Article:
Purpose of Review: Cytomegalovirus (CMV) colitis is a relatively common end-organ infectious complication in immunocompromised hosts which negatively affects clinical outcomes. This paper presents the contemporary approaches to the diagnosis and management of CMV colitis and discusses some of the controversies of this condition, focusing on methods of diagnosis. Recent Findings: While certain risk factors for CMV colitis are well recognized, the clinical as well as endoscopic features of this condition are nonspecific. Rapid diagnosis and management are usually needed, especially in critically ill patients, which necessitate invasive diagnostic procedures. Hematoxylin and eosin staining of colonic mucosal tissue may show the typical viral inclusions associated with CMV colitis that are highly specific for this condition. However, the staining has low sensitivity compared to immunohistochemistry, which is considered the gold standard for diagnosis of CMV colitis. Tissue polymerase chain reaction (PCR) is highly sensitive for diagnosis, but is controversial for many reasons, detailed in this paper. Summary: A high index of suspicion is needed, and once diagnosis is made, treatment should be highly considered to improve the outcome of these severely ill patients. Noninvasive diagnostic tests will be available in the future and will hopefully improve the diagnosis and care of patients with CMV colitis.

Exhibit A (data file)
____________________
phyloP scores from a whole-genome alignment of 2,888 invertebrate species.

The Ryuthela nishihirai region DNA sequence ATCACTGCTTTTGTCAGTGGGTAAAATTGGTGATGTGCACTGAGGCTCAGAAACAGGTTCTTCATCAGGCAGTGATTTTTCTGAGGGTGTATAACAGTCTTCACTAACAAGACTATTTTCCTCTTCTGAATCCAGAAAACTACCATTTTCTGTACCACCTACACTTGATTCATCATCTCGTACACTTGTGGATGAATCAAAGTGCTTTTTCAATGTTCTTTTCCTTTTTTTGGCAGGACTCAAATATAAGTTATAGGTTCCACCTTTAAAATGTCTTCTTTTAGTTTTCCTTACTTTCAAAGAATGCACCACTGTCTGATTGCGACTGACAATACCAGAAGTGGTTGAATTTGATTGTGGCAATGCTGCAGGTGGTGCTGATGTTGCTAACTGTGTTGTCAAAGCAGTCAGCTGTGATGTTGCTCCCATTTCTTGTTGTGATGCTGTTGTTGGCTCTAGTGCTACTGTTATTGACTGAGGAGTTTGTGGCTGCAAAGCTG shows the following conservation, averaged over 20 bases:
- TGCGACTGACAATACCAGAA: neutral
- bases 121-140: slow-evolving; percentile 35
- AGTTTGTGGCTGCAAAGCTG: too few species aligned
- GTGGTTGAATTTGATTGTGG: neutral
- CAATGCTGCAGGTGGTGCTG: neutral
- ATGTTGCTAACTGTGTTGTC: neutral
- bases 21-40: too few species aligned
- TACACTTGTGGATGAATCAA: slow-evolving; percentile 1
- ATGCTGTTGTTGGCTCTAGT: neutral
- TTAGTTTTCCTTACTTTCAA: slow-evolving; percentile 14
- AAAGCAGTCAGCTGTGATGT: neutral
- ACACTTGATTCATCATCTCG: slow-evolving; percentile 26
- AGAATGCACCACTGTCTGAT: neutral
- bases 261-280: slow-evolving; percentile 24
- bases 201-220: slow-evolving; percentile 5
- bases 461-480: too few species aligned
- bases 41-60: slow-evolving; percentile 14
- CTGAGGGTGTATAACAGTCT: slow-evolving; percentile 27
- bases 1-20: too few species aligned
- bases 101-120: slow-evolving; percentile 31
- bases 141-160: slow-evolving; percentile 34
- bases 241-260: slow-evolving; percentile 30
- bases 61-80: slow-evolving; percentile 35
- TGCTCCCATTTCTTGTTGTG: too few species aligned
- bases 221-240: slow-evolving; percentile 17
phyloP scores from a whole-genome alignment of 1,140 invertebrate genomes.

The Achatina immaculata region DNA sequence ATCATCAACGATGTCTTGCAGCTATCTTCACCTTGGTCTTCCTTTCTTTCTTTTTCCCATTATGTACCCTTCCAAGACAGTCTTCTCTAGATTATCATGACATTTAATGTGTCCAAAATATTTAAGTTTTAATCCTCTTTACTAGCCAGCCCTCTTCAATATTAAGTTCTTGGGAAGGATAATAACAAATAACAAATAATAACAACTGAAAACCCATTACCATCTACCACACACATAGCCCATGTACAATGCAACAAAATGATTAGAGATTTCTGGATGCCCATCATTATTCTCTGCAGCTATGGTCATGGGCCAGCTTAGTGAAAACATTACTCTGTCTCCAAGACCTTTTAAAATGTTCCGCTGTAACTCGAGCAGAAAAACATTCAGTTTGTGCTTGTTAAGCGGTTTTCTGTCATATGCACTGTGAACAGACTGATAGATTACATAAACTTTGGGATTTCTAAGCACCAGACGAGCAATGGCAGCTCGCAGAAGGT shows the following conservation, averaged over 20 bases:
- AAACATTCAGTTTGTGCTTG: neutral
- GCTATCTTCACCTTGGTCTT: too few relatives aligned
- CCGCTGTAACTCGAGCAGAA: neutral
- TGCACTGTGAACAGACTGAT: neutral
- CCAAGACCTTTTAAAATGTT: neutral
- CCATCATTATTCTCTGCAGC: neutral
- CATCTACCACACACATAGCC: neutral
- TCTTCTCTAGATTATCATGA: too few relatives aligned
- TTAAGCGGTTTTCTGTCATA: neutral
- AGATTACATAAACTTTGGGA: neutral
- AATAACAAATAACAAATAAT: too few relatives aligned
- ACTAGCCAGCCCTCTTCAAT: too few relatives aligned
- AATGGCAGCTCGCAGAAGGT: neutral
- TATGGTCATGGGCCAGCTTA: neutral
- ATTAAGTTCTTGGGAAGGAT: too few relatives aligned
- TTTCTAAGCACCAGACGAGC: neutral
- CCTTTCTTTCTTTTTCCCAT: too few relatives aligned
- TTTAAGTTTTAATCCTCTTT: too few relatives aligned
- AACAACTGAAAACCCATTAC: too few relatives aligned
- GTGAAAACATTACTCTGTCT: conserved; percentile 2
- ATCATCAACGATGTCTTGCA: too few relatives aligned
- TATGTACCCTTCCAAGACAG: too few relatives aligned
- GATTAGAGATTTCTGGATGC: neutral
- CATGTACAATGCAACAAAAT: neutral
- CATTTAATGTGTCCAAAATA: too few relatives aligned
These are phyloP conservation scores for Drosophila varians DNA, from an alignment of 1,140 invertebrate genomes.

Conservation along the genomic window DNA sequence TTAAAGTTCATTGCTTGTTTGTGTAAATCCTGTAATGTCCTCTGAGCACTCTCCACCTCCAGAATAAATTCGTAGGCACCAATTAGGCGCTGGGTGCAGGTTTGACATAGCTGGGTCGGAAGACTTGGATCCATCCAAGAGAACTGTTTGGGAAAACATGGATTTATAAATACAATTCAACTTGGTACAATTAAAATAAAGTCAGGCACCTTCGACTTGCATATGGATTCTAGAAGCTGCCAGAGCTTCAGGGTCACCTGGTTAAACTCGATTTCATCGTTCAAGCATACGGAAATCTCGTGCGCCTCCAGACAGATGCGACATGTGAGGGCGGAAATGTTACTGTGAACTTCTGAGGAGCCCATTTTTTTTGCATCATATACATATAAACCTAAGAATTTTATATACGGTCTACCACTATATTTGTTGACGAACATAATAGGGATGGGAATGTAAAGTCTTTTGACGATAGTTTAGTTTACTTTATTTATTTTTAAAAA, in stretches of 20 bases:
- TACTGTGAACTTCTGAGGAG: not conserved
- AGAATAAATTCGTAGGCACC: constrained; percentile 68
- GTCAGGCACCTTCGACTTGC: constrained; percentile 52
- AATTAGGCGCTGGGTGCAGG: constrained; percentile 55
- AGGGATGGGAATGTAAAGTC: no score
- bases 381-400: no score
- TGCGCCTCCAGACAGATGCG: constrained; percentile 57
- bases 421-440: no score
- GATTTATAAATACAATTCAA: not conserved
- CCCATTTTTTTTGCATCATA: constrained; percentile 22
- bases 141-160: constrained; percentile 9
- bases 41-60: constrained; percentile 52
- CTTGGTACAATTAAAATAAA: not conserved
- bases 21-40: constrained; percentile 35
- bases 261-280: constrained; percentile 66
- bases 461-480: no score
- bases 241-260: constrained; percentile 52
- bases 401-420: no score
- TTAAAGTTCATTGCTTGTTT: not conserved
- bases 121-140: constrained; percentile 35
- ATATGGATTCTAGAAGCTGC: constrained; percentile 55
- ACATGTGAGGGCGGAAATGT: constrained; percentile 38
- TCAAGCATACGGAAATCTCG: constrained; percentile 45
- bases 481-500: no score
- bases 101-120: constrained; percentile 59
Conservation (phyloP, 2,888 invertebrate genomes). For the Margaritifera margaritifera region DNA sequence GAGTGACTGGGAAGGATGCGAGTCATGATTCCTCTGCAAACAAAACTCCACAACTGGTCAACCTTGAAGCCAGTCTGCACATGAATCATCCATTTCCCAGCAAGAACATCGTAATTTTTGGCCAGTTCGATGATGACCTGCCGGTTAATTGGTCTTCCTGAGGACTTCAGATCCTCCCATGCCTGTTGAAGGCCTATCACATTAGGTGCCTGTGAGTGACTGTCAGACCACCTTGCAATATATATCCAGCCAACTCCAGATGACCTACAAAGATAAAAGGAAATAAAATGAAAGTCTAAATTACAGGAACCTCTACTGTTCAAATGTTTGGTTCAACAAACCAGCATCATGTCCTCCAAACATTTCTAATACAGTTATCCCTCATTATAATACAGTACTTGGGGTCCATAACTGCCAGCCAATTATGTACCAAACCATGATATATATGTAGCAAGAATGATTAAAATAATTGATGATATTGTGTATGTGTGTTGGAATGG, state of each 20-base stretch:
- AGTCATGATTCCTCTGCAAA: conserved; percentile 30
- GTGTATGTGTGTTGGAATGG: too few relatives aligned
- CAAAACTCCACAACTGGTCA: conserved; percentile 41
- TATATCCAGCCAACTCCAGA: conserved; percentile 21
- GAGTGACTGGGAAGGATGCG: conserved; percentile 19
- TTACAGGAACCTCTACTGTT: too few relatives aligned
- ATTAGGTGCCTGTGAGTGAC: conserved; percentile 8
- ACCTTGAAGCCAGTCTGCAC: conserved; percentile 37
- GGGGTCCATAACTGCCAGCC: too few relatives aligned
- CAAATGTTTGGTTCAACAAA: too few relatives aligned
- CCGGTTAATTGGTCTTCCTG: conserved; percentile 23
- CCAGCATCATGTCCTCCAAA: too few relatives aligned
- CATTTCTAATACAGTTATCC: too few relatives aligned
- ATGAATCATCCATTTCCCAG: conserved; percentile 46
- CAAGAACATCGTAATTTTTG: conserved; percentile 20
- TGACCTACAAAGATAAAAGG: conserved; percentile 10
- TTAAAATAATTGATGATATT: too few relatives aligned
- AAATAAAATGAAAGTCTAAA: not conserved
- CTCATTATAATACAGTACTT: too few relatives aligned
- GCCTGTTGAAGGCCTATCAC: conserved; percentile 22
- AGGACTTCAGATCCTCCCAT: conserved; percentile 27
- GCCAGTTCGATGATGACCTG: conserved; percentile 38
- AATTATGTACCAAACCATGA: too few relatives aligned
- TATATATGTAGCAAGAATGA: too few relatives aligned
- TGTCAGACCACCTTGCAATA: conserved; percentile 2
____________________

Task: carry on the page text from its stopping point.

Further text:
- Inflammatory bowel disease